The Lovely Bones eNotes Lesson Plan
*This download is only available with the eNotes Teacher's SubscriptionPurchase a Subscription
Excerpt From This Document
By the end of this unit, students should be able to
- discuss and give examples of the ways in which Susie’s first-person narrative point of view impacts the story, and explain how the story would affect the reader differently if it were told instead by an omnipotent narrator;
- examine how the point-of-view of the dead girl looking down from heaven transforms the story from a traditional thriller into a meditation on life and death, loss and redemption;
- identify and discuss the effectiveness of various literary devices the author employs, including metaphor, simile, irony, and juxtaposition;
- explain how Sebold’s detailed descriptions of the setting contribute to tone and mood;
- identify and explain the significance of these images and symbols from the novel—the charm bracelet, photographs, the snow globe, ships in bottles, and Mr. Harvey’s dollhouses;
- discuss the significance of the novel’s title and how it relates to major themes in the novel—familial love and its transformation; the redemptive quality of pain and loss; and the achievement of acceptance and freedom;
- explore the themes of isolation and alienation and cite specific examples from the text that indicate their causes and ways of overcoming them;
- identify and discuss the significance of various literary motifs, such as the role of dogs and rabbits, religious imagery, instinct and intuition, and the relevance of dreams;
- identify the ways Susie’s family and close friends respond to her death; identify the personal conflicts her death creates for them and explain how they overcome these conflicts.
First published in 2002, The Lovely Bones reached the New York Times bestseller list just weeks after its release, resonating deeply with readers and critics around the globe. Novelist Anna Quindlen told Today show viewers, “If you only have time to read one book this summer; it’s The Lovely Bones,” and in 2009, the novel was made into a major motion picture by acclaimed director Peter Jackson. This kind of success is hardly unheard of, but the book’s unlikely subject matter makes its success surprising. Not a traditional thriller or mystery, The Lovely Bones instead recounts the aftermath of a young girl’s brutal rape and murder from the perspective of the victim herself as she looks down from heaven.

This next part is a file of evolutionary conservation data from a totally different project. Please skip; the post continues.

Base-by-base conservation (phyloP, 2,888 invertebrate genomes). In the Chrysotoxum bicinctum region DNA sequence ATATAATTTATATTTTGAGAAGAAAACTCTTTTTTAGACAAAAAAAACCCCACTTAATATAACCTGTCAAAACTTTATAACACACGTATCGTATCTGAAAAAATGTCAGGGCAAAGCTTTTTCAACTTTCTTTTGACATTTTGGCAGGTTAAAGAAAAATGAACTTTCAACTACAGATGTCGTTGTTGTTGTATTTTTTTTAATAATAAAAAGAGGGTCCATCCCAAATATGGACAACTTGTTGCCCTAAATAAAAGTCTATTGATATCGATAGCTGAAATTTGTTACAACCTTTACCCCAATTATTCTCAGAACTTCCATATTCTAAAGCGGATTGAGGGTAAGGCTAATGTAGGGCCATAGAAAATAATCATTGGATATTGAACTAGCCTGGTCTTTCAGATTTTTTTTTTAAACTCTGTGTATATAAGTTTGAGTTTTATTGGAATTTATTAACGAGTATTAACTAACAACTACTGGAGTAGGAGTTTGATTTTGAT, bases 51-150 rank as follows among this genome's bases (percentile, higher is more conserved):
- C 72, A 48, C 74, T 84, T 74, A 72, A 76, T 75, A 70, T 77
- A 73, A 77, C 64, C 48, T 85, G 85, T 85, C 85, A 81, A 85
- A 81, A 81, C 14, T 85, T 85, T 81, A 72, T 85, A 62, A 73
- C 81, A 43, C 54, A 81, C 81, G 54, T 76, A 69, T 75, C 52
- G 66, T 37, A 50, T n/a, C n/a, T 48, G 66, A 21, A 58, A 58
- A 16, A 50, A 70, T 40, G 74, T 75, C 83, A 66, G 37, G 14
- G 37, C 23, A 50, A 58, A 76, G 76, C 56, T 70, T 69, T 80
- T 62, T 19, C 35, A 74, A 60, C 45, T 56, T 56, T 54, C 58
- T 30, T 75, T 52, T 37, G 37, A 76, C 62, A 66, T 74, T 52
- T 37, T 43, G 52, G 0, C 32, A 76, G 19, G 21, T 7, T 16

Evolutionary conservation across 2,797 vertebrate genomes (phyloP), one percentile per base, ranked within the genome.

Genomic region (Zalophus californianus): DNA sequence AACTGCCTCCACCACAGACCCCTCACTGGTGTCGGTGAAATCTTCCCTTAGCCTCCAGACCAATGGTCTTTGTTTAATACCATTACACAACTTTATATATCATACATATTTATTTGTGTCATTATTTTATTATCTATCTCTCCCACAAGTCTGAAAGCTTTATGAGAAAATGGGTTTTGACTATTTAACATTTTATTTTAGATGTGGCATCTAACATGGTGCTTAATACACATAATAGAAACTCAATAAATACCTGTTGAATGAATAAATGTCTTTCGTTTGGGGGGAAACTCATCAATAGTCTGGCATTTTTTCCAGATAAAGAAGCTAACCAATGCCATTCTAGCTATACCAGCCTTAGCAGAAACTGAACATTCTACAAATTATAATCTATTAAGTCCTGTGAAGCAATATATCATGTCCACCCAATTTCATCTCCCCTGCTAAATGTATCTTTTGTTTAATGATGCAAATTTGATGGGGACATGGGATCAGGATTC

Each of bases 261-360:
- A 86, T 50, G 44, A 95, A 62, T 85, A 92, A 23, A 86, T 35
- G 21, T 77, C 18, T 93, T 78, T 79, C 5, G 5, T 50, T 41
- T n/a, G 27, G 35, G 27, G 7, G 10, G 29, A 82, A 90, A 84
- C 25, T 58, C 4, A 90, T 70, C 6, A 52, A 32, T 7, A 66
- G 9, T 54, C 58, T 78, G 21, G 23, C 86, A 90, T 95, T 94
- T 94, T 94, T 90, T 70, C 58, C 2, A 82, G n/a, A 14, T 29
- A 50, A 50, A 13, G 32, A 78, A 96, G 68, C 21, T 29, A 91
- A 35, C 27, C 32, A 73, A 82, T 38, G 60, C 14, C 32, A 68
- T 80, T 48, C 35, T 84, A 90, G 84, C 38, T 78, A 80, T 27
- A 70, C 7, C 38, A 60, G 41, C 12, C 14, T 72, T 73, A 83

Endearingly honest, charming, and courageous, Susie Salmon watches over the living from a very personal realm where she can have anything she desires, except the thing she wants most: to be reunited with her family on Earth. As Susie witnesses her loved ones grapple with unbearable grief and mounting frustration over the police’s inability to solve her murder, she attempts to guide her father toward the identity of her killer, whom she also watches. As the bonds that held her family together start to unravel, Susie realizes that she must accept her own death and let go of her connection to her family on Earth in order to enable her loved ones to move on as well.
While the story offers no scintillating puzzle to keep us turning pages—we know who killed Susie by page two—The Lovely Bones captures us from the first line, holding our rapt attention as Susie, like her family on Earth, tries to come to grips with her fate. We feel their mutual grief, isolation, and loneliness, and find personal meaning in their ultimate peace and freedom.
Given the novel’s vivid, authentic, and arresting storytelling, it’s perhaps not surprising to learn that Alice Sebold was the victim of a heinous assault herself. In 1981, during her freshman year at Syracuse University, the author was attacked and brutally raped. The police told her to count herself lucky—a previous rape victim had been killed. Her rapist was later caught and convicted, but the horrendous experience sent Sebold into a downward spiral of depression and drug abuse until teaching and writing pulled her out. She published Lucky, a memoir of her experience, in 1998. A few years before the release of Lucky, she decided to pursue a Master’s in Creative Writing at the University of California at Irvine; it was there that the character of fourteen-year-old Susie Salmon was born.
Michiko Kakutani’s rave review for the New York Times sums up the power of this story nicely: “A deeply affecting meditation on the ways in which terrible pain and loss can be redeemed—slowly, grudgingly and in fragments—through love and acceptance. . . . Ms. Sebold’s achievements: her ability to capture both the ordinary and the extraordinary, the banal and the horrific, in lyrical, unsentimental prose; her instinctive understanding of the mathematics of love between parents and children; her gift for making palpable the dreams, regrets and unstilled hopes of one girl and one family.” The Lovely Bones is haunting, mesmerizing, at times wrenching, yet ultimately hopeful. Sebold’s ability to take us into one of the worst experiences life could offer up and then pull us through the other side is almost breathtaking, and her ultimate message of acceptance is as healing as is her ability to remind us of what is truly important in life.
About this Document
- An in-depth introductory lecture
- Discussion questions
- Vocabulary lists
- Section-by-section comprehension questions
- A multiple-choice test
- Essay questions